• Drink mindfully. Choose a drink you know you’ll enjoy so you can get the most out of each sip. 

Following these tips will allow us to enjoy an occasional drink without counteracting the Prozac too much. However, for Prozac to be fully effective, it’s best to stop drinking altogether. Let’s talk about some other ways to unwind or have fun without alcohol! 


Alternatives To Drinking While on Prozac 

As we learned, it is best not to drink alcohol while on Prozac. The good news is, there are still plenty of ways to be social and have fun without alcohol!

  • Try non-alcoholic alternatives. Mocktails are a great way to still enjoy a night in with friends or enjoy a drink at the bar without having to worry. 

  • Exercise or meditation. These activities can raise dopamine and serotonin levels without alcohol. Plus, meditation has been shown to provide some of the same benefits as deep sleep (particularly for older adults!) and exercise increases the amount of deep sleep we get each night. Better sleep means more energy for enjoying life!
 
  • Socialize without alcohol. Go on a hike or walk with friends, plan to meet at a coffee shop instead of a bar, or enjoy a movie. Consider making new, alcohol-free traditions for enjoying holidays, sports events, and celebrations.

  • Take up new hobbies. Start a new hobby such as painting, knitting, or fishing that can fill our days with activities that don’t require alcohol. Plus, learning new skills gives us a steady flow of dopamine! 

Key Takeaways

SSRIs such as Prozac are used to treat depression and anxiety disorders by blocking the reuptake of serotonin. Drinking alcohol with depression or anxiety can worsen symptoms and decrease the effectiveness of Prozac. For these reasons, it’s best to avoid drinking while taking Prozac. Thankfully, there are many ways to thrive without alcohol! 

Summary FAQs 

1. Is Prozac an SSRI? 

Yes, Prozac (a.k.a. fluoxetine) is an SSRI. It’s used to treat depression and anxiety. 


2. Is it bad to drink alcohol when depressed?

Yes! Drinking alcohol when depressed can make your symptoms of depression worse. 

3. What happens if you drink alcohol on Prozac?

Drinking alcohol while on Prozac can lead to drowsiness, poor decision making, decreased motor coordination, and enhanced side effects.  

4. Can I drink a little alcohol while on Prozac?

It is not recommended to drink while on Prozac, but if you stick to fewer than two drinks, avoid binge drinking, and give yourself alcohol-free recovery days, an occasional drink is unlikely to be life-threatening. 

5. Can I skip my antidepressant to drink?

Do not skip your antidepressant medication without consulting your doctor! Abruptly stopping your antidepressant can lead to withdrawal or harmful effects.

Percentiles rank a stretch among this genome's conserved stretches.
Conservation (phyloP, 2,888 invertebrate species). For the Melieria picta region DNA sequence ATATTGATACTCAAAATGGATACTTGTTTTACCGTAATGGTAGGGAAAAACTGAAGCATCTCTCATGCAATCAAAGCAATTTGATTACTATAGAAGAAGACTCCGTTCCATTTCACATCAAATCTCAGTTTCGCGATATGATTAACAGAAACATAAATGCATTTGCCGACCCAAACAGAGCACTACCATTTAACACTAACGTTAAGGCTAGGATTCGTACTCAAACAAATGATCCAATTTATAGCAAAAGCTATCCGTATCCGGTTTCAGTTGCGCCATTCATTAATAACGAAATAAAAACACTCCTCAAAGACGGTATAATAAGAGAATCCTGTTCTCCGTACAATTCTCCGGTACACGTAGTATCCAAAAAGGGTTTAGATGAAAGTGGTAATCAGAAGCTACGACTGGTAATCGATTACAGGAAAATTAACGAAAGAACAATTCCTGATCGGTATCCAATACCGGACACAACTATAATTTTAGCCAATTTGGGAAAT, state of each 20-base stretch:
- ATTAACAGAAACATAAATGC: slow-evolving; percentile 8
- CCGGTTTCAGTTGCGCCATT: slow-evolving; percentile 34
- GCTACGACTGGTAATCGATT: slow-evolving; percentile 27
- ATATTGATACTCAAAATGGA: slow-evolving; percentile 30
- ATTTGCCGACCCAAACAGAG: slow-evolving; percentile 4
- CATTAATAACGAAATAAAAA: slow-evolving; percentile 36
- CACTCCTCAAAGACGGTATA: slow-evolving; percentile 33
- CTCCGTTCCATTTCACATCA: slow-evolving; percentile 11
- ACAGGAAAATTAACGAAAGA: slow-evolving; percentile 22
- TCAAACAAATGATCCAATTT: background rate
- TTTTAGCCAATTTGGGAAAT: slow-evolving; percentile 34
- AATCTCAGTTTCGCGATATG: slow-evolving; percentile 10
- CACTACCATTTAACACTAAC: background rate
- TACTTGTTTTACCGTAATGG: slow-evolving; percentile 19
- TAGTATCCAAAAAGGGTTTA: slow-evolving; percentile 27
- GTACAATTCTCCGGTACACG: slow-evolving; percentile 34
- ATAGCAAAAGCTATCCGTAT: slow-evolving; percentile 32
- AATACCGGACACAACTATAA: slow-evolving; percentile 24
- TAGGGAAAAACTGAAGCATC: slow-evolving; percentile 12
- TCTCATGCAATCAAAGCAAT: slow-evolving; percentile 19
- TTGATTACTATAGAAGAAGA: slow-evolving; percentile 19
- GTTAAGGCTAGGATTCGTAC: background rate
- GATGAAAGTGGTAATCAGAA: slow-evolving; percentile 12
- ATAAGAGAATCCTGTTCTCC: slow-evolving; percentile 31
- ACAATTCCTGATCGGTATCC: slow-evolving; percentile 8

Are You Ready To Improve Your Mental Health by Cutting Back on Alcohol? Reframe Can Help! 

Although it isn’t a treatment for alcohol use disorder (AUD), the Reframe app can help you cut back on drinking gradually with the science-backed knowledge to empower you 100% of the way. Our proven program has helped millions of people around the world drink less and live more. And we want to help you get there, too!

The Reframe app equips you with the knowledge and skills you need to not only survive drinking less, but to thrive while you navigate the journey. Our daily research-backed readings teach you the neuroscience of alcohol, and our in-app Toolkit provides the resources and activities you need to navigate each challenge.

You’ll meet millions of fellow Reframers in our 24/7 Forum chat and daily Zoom check-in meetings. Receive encouragement from people worldwide who know exactly what you’re going through! You’ll also have the opportunity to connect with our licensed Reframe coaches for more personalized guidance.

Plus, we’re always introducing new features to optimize your in-app experience. We recently launched our in-app chatbot, Melody, powered by the world’s most powerful AI technology. Melody is here to help as you adjust to a life with less (or no) alcohol. 

And that’s not all! Every month, we launch fun challenges, like Dry/Damp January, Mental Health May, and Outdoorsy June. You won’t want to miss out on the chance to participate alongside fellow Reframers (or solo if that’s more your thing!).

The Reframe app is free for 7 days, so you don’t have anything to lose by trying it. Are you ready to feel empowered and discover life beyond alcohol? Then download our app through the App Store or Google Play today! 

Call to action to download reframe app for ios usersCall to action to download reframe app for android users
Reframe has helped over 2 millions people to build healthier drinking habits globally
Take The Quiz
Our Editorial Standards
At Reframe, we do science, not stigma. We base our articles on the latest peer-reviewed research in psychology, neuroscience, and behavioral science. We follow the Reframe Content Creation Guidelines, to ensure that we share accurate and actionable information with our readers. This aids them in making informed decisions on their wellness journey.
Learn more
Updated Regularly
Our articles undergo frequent updates to present the newest scientific research and changes in expert consensus in an easily understandable and implementable manner.

Table of Contents
Call to action for signing up reframe app
Relevant Articles
No items found.
Ready to meet the BEST version of yourself?
Start Your Custom Plan
Call to action to download reframe app for ios usersCall to action to download reframe app for android users
review
31,364
5 Star Reviews
mobile
3,250,000+
Downloads (as of 2023)
a bottle and a glass
500,000,000+
Drinks Eliminated

Scan the QR code to get started!

Reframe supports you in reducing alcohol consumption and enhancing your well-being.

Ready To Meet the Best Version of Yourself?
3,250,000+ Downloads (as of 2023)
31,364 Reviews
500,000,000+ Drinks eliminated
Try Reframe for 7 Days Free! Scan to download the App